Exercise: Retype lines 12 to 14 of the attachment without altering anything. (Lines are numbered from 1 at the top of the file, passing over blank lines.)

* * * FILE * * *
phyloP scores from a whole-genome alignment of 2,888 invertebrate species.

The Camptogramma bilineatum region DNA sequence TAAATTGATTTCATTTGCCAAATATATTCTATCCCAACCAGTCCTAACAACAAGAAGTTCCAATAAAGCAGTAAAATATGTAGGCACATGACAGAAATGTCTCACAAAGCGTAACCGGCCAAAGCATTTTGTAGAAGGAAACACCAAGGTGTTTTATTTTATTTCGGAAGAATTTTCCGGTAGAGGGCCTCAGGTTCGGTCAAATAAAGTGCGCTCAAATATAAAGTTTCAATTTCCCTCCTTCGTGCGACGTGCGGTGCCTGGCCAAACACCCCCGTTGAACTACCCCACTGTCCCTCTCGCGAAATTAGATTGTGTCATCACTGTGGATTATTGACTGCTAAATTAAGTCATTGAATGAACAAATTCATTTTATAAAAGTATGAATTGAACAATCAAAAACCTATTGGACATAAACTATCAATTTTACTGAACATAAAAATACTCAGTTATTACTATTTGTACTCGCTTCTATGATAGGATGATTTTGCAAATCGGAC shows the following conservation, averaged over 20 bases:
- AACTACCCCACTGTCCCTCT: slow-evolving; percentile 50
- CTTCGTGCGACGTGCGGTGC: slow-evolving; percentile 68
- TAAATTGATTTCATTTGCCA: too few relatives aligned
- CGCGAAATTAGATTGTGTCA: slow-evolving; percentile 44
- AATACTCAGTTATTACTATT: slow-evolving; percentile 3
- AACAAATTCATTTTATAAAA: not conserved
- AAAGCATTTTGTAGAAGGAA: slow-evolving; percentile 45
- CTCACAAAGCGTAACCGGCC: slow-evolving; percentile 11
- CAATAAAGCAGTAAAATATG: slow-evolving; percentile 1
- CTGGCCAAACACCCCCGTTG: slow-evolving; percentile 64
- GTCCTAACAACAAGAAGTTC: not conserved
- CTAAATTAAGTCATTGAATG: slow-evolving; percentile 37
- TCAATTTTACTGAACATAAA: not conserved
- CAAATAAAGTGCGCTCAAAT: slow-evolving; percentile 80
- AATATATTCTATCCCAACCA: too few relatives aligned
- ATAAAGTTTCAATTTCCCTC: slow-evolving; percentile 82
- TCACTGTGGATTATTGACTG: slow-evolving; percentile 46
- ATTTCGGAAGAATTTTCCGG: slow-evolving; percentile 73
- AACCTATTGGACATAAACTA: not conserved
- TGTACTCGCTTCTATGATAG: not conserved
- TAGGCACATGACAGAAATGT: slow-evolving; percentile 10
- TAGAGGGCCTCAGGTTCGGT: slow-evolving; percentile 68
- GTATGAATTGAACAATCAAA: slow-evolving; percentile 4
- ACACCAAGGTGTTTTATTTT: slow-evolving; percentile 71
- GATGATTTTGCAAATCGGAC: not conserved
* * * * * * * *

- CTGGCCAAACACCCCCGTTG: slow-evolving; percentile 64
- GTCCTAACAACAAGAAGTTC: not conserved
- CTAAATTAAGTCATTGAATG: slow-evolving; percentile 37